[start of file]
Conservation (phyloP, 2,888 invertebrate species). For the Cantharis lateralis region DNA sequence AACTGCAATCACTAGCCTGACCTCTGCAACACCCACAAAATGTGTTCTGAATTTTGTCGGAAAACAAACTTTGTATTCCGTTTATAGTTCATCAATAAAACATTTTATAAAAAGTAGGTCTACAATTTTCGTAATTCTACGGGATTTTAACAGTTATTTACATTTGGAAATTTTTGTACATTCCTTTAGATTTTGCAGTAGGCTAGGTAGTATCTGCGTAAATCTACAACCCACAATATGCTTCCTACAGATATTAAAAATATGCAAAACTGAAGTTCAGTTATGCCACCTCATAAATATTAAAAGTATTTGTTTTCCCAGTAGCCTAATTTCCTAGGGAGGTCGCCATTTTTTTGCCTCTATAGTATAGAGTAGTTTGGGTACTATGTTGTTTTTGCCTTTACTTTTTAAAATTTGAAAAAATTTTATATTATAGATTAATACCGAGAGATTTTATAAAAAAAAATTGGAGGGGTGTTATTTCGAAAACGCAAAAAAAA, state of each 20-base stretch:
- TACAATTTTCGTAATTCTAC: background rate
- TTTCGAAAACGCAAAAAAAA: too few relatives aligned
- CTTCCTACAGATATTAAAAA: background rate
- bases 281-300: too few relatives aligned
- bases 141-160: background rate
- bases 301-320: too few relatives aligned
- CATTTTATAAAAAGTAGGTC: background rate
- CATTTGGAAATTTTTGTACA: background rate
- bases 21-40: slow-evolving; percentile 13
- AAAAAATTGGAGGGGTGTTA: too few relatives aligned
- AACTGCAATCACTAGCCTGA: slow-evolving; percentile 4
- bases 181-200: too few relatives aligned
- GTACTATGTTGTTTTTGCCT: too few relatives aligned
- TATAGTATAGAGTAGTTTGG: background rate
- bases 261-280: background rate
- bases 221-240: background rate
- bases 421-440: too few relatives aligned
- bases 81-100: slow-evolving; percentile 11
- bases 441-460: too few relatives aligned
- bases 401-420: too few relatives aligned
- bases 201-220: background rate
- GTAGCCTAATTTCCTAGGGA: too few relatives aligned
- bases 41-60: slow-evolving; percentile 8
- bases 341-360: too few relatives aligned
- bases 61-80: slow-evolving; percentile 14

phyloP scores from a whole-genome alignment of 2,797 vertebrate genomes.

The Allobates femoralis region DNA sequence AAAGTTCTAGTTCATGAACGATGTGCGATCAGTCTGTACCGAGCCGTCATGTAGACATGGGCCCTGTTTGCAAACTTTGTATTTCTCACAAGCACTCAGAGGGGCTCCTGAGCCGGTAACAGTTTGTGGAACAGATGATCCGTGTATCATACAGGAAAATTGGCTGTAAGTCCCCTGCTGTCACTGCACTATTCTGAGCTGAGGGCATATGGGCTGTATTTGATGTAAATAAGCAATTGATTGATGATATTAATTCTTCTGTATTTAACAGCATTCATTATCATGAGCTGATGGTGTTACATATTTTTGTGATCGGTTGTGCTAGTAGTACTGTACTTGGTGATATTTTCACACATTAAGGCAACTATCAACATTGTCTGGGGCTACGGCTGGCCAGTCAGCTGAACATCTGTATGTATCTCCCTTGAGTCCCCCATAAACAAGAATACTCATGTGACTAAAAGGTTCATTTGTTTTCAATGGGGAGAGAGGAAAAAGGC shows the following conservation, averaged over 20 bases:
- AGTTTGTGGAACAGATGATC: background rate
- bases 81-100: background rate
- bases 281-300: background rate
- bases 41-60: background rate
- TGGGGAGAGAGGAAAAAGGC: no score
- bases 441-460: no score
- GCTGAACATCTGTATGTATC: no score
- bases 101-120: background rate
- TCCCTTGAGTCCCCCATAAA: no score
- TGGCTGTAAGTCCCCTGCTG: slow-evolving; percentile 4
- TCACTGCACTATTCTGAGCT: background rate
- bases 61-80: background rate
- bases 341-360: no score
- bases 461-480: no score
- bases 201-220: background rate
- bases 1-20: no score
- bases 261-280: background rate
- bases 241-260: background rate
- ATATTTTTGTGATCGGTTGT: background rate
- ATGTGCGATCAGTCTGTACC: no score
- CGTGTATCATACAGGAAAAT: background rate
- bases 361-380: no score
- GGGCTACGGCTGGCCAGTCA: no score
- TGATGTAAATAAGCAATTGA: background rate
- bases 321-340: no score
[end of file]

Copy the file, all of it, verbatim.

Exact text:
Conservation (phyloP, 2,888 invertebrate species). For the Cantharis lateralis region DNA sequence AACTGCAATCACTAGCCTGACCTCTGCAACACCCACAAAATGTGTTCTGAATTTTGTCGGAAAACAAACTTTGTATTCCGTTTATAGTTCATCAATAAAACATTTTATAAAAAGTAGGTCTACAATTTTCGTAATTCTACGGGATTTTAACAGTTATTTACATTTGGAAATTTTTGTACATTCCTTTAGATTTTGCAGTAGGCTAGGTAGTATCTGCGTAAATCTACAACCCACAATATGCTTCCTACAGATATTAAAAATATGCAAAACTGAAGTTCAGTTATGCCACCTCATAAATATTAAAAGTATTTGTTTTCCCAGTAGCCTAATTTCCTAGGGAGGTCGCCATTTTTTTGCCTCTATAGTATAGAGTAGTTTGGGTACTATGTTGTTTTTGCCTTTACTTTTTAAAATTTGAAAAAATTTTATATTATAGATTAATACCGAGAGATTTTATAAAAAAAAATTGGAGGGGTGTTATTTCGAAAACGCAAAAAAAA, state of each 20-base stretch:
- TACAATTTTCGTAATTCTAC: background rate
- TTTCGAAAACGCAAAAAAAA: too few relatives aligned
- CTTCCTACAGATATTAAAAA: background rate
- bases 281-300: too few relatives aligned
- bases 141-160: background rate
- bases 301-320: too few relatives aligned
- CATTTTATAAAAAGTAGGTC: background rate
- CATTTGGAAATTTTTGTACA: background rate
- bases 21-40: slow-evolving; percentile 13
- AAAAAATTGGAGGGGTGTTA: too few relatives aligned
- AACTGCAATCACTAGCCTGA: slow-evolving; percentile 4
- bases 181-200: too few relatives aligned
- GTACTATGTTGTTTTTGCCT: too few relatives aligned
- TATAGTATAGAGTAGTTTGG: background rate
- bases 261-280: background rate
- bases 221-240: background rate
- bases 421-440: too few relatives aligned
- bases 81-100: slow-evolving; percentile 11
- bases 441-460: too few relatives aligned
- bases 401-420: too few relatives aligned
- bases 201-220: background rate
- GTAGCCTAATTTCCTAGGGA: too few relatives aligned
- bases 41-60: slow-evolving; percentile 8
- bases 341-360: too few relatives aligned
- bases 61-80: slow-evolving; percentile 14

phyloP scores from a whole-genome alignment of 2,797 vertebrate genomes.

The Allobates femoralis region DNA sequence AAAGTTCTAGTTCATGAACGATGTGCGATCAGTCTGTACCGAGCCGTCATGTAGACATGGGCCCTGTTTGCAAACTTTGTATTTCTCACAAGCACTCAGAGGGGCTCCTGAGCCGGTAACAGTTTGTGGAACAGATGATCCGTGTATCATACAGGAAAATTGGCTGTAAGTCCCCTGCTGTCACTGCACTATTCTGAGCTGAGGGCATATGGGCTGTATTTGATGTAAATAAGCAATTGATTGATGATATTAATTCTTCTGTATTTAACAGCATTCATTATCATGAGCTGATGGTGTTACATATTTTTGTGATCGGTTGTGCTAGTAGTACTGTACTTGGTGATATTTTCACACATTAAGGCAACTATCAACATTGTCTGGGGCTACGGCTGGCCAGTCAGCTGAACATCTGTATGTATCTCCCTTGAGTCCCCCATAAACAAGAATACTCATGTGACTAAAAGGTTCATTTGTTTTCAATGGGGAGAGAGGAAAAAGGC shows the following conservation, averaged over 20 bases:
- AGTTTGTGGAACAGATGATC: background rate
- bases 81-100: background rate
- bases 281-300: background rate
- bases 41-60: background rate
- TGGGGAGAGAGGAAAAAGGC: no score
- bases 441-460: no score
- GCTGAACATCTGTATGTATC: no score
- bases 101-120: background rate
- TCCCTTGAGTCCCCCATAAA: no score
- TGGCTGTAAGTCCCCTGCTG: slow-evolving; percentile 4
- TCACTGCACTATTCTGAGCT: background rate
- bases 61-80: background rate
- bases 341-360: no score
- bases 461-480: no score
- bases 201-220: background rate
- bases 1-20: no score
- bases 261-280: background rate
- bases 241-260: background rate
- ATATTTTTGTGATCGGTTGT: background rate
- ATGTGCGATCAGTCTGTACC: no score
- CGTGTATCATACAGGAAAAT: background rate
- bases 361-380: no score
- GGGCTACGGCTGGCCAGTCA: no score
- TGATGTAAATAAGCAATTGA: background rate
- bases 321-340: no score